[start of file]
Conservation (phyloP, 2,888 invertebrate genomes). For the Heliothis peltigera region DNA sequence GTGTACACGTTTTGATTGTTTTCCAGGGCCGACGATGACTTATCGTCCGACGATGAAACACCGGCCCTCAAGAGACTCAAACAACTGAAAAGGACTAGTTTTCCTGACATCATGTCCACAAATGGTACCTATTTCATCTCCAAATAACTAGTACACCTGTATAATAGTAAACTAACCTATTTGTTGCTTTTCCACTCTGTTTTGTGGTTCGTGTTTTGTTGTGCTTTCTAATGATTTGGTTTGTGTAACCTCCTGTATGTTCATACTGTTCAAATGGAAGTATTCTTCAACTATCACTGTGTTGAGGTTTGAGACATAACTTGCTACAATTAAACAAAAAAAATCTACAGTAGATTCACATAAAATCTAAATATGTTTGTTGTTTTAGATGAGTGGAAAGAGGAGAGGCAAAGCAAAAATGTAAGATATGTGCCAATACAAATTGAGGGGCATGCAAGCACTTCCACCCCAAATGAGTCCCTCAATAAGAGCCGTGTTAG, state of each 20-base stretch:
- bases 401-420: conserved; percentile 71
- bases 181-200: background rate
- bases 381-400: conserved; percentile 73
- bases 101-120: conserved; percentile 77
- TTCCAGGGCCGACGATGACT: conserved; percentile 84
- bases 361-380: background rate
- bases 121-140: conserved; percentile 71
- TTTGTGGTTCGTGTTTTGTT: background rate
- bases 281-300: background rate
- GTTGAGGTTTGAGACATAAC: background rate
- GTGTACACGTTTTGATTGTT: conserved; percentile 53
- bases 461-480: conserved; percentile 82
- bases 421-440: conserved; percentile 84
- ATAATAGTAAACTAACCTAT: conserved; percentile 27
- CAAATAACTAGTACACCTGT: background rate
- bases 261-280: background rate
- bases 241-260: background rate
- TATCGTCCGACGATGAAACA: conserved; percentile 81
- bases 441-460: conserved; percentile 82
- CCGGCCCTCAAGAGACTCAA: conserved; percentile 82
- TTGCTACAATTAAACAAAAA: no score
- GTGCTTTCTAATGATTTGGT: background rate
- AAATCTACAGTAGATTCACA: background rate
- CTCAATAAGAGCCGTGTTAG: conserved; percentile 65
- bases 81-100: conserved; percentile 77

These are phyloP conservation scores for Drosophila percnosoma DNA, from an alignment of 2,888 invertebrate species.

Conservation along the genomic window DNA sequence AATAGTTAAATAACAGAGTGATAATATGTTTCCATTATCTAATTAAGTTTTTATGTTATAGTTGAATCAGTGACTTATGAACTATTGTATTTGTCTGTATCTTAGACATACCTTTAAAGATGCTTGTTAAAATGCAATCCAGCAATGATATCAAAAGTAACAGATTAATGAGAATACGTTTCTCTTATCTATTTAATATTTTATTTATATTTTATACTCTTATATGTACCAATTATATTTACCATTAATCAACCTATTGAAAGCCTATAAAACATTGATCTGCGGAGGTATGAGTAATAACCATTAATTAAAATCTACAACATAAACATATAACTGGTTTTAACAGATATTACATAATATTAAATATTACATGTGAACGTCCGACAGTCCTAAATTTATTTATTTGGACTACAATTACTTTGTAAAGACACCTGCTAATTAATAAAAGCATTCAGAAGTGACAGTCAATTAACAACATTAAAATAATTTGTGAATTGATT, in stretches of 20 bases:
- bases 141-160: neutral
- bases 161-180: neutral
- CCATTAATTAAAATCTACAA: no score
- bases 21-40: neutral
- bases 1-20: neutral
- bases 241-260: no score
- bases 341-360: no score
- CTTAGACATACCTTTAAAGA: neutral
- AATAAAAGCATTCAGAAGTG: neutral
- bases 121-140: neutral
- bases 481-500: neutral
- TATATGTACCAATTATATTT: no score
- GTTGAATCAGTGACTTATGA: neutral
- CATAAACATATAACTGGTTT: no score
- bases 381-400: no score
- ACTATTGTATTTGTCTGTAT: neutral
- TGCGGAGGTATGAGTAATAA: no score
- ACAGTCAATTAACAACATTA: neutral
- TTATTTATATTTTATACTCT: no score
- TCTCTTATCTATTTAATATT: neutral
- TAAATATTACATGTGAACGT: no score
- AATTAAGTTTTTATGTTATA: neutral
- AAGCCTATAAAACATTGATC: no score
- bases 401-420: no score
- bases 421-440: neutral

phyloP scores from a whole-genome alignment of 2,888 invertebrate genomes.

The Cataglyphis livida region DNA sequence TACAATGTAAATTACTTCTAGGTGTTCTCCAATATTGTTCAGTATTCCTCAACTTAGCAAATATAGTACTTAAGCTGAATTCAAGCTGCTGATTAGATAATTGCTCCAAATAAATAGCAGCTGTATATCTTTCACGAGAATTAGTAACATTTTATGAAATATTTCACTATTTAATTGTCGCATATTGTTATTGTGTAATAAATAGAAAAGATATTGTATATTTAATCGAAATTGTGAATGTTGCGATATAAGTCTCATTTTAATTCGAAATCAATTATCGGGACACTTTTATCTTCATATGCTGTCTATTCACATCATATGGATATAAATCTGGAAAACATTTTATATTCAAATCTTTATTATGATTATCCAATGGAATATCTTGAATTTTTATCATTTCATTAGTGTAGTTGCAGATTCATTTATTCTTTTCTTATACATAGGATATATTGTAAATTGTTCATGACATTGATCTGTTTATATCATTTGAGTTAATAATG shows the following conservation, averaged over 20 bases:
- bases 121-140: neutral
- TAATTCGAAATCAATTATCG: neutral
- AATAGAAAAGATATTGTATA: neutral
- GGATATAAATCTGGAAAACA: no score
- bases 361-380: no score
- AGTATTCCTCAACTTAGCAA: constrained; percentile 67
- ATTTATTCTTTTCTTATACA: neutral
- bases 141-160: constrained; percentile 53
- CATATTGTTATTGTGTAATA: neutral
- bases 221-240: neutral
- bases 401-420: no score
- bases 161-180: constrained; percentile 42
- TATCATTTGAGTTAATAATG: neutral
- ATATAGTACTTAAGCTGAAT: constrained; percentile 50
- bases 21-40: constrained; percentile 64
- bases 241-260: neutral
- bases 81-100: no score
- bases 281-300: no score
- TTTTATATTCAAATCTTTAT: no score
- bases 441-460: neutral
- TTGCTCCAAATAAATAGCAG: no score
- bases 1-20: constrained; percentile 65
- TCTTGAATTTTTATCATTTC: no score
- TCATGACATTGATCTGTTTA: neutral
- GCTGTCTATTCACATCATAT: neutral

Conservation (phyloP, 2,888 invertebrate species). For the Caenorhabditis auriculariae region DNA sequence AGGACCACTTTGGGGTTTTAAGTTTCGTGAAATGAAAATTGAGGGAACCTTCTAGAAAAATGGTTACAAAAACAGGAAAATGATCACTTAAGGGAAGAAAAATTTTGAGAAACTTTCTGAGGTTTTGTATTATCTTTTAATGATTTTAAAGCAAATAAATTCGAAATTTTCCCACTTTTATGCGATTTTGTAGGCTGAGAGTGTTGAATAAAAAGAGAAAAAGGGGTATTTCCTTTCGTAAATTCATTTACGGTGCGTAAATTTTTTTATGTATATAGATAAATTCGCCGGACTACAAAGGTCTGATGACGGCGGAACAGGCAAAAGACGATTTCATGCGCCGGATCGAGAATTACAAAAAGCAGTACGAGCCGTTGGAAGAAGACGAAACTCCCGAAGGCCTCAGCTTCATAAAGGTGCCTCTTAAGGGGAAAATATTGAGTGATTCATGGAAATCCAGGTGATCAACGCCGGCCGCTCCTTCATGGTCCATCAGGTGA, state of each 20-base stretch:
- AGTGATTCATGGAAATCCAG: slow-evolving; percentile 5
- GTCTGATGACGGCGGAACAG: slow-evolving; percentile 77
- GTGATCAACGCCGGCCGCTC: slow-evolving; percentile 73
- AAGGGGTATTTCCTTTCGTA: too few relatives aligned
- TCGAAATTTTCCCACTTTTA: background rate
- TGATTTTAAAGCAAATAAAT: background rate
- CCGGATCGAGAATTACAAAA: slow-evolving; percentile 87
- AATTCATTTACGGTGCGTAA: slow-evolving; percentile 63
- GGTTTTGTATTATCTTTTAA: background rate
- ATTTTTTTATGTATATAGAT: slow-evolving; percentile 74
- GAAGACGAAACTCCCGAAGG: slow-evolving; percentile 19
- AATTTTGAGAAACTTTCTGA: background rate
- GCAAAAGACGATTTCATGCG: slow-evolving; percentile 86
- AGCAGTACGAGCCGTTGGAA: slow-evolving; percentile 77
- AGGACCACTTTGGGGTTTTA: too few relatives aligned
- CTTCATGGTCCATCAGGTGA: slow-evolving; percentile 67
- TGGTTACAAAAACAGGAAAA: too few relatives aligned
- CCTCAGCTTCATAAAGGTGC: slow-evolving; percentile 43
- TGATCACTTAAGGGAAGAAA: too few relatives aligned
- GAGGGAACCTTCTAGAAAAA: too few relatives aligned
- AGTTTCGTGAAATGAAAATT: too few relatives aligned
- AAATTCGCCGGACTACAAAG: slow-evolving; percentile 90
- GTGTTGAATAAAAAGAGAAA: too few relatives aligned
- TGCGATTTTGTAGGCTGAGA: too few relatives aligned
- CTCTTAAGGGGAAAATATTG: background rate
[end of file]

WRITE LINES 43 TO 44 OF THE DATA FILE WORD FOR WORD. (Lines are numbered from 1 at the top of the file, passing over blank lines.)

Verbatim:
- bases 381-400: no score
- ACTATTGTATTTGTCTGTAT: neutral